Farther south, near the northeast corner of Wells and Capitol Hill Avenue, at a prime spot in front of the King Ranch Market, was a cart labeled “Chicago Deli on the River.” The cart was obviously not in Chicago, nowhere near a river, and probably not what you’d strictly define as a deli. They also had a sign that boasted of selling “Mexican-style” hot dogs.

According to the woman working the cart, a “Mexican-style hot dog” is a hot dog wrapped in bacon and grilled.

So it wasn’t a taco … but nor was it something I could say no to. I love meat wrapped in other meat—and a hot dog wrapped in bacon? A hot dog. Wrapped in bacon. There’s a kind of base, sexual appeal there that no true carnivore could ever resist.

The dogs came in two sizes—since I was trying to pace myself, I went with the small ($2.50).

You get the hot dog (wrapped in bacon!), you pile on grilled onions, fresh tomatoes and jalapeños, ketchup and mustard, and you’re set with a whole heap of delicious. It’s probably artery-clogging and fat-making, but it’s undeniably wonderful.

I know that this whole Mexican-style hot dog thing doesn’t really fit with the taco theme, but it was just such an amazing discovery I feel compelled to share it. A hot dog. Wrapped in bacon!

When I finished wolfing down the dog—and inevitably getting ketchup on my shirt in the process—and stopped marveling at what I’m sure isn’t really that unusual of a concept, I had a chilling realization: We had come to the end of Wells Avenue.

And we hadn’t encountered a single taco truck. The surefire bet, the street I imagine lined with taco gold … and there hadn’t been a single taco truck. I’d had a torta from a torta truck, and a hot dog from a hot dog cart, and I had a taco from a taco truck company, but I had yet to actually eat a taco from a taco truck. I was four hours into my quest to eat tacos from taco trucks. I’d eaten tacos, and eaten food from trucks, but no tacos from actual taco trucks.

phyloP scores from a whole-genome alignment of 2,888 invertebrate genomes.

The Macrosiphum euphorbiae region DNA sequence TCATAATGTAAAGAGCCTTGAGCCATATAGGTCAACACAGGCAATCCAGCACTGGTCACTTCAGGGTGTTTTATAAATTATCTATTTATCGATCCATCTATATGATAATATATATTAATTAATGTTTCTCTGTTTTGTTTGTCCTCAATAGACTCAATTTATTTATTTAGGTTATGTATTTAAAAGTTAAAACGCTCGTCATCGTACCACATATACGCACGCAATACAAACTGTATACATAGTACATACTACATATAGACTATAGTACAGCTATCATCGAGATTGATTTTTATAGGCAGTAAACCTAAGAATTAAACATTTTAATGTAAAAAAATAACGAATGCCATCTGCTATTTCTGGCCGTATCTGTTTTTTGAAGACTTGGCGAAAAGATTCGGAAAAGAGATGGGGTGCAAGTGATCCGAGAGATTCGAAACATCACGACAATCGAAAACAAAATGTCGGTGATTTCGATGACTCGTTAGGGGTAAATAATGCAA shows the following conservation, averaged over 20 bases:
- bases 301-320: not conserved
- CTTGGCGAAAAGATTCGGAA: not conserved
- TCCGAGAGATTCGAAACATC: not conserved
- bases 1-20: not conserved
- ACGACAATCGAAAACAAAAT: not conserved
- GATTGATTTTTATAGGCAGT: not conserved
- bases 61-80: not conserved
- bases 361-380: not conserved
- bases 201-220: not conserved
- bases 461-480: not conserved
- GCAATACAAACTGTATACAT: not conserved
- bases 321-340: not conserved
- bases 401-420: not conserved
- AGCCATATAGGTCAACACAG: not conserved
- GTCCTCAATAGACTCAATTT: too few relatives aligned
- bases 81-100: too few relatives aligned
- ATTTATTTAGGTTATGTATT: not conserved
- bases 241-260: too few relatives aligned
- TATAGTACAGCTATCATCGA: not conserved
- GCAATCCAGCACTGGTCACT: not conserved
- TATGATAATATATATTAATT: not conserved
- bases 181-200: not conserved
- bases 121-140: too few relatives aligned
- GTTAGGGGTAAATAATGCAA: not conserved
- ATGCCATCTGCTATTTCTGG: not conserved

If I wasn’t feeling a little high from the heat, the hangover and the hot dog, I probably would’ve broken down and cried. (If I ever get around to writing my memoir, The Heat, the Hangover and the Hot Dog might be a good title.)

Right and Wrondel
But just when all seemed hopeless, I found it. The Reno taco mainline: Wrondel Way.

Near the intersection of Wrondel and Grove Street, I found not one, but two taco trucks: Yeseria Tacos and El Shaddai. El Shaddai was closed—it was around 4 p.m., kind of a witching hour between lunch and dinner—but Yeseria was just starting to pick up. I was on my own at this point—my sister is a girl with a busy social calendar—but was finally able to fulfill my dream of walking up to a taco truck and ordering a taco with carne asada.

“Just one?” asked a man in the truck. (There were four people in the truck and only one of them spoke English.)

“Just one,” I said proudly. Nobody ever eats just one taco—but I was on the prowl … no taco truck monogamy for me.

“For here or to go?” he asked.

That’s sort of a strange question for a place on wheels with no tables or seats, but it basically translates as “paper plate or paper bag?” Since I was in a hurry—I had to meet up with Sara—I went with the bag.

Maybe it was because I only had one, but they really loaded up that taco. These guys packed more meat into a single taco than most places are able to get into the whole enchilada. It was like a whole cow piled on to a couple coffee coasters.

The meat was as good as it was plentiful, but a little dry—though this was easily remedied with the lime and hot sauce they happily supplied me with (as well as jalapeños and radishes). You really get a lot of bang for your buck from this taco truck.


A moveable feast
I took a brief intermission before starting off with the evening shift of the taco team, including my taco-eating compadres Paul “Big Sketch” and Kyle “Lil’ Sketch,” two roommates—their house is called the “Sketch Pad"—known for their wild antics, mischievous buffoonery and general troublemaking. Sara came along for a little while, mostly to supervise, but it quickly became clear to her that all three of us took this taco-eating business very seriously. There would be no time for shenanigans. We set out like mammoth hunters.

Lil’ Sketch, with his keen, leering eyes, spotted our first find of the evening: Taqueria Rios de Agua Viva, a taco truck that had managed to turn an unassuming corner—the northwest corner of Oddie Boulevard and Sutro street—in front of a Salvation Army into a busy, bustling social spot at dinner time. A moderate crowd gathered around the cart, and mouth-watering smells permeated the air.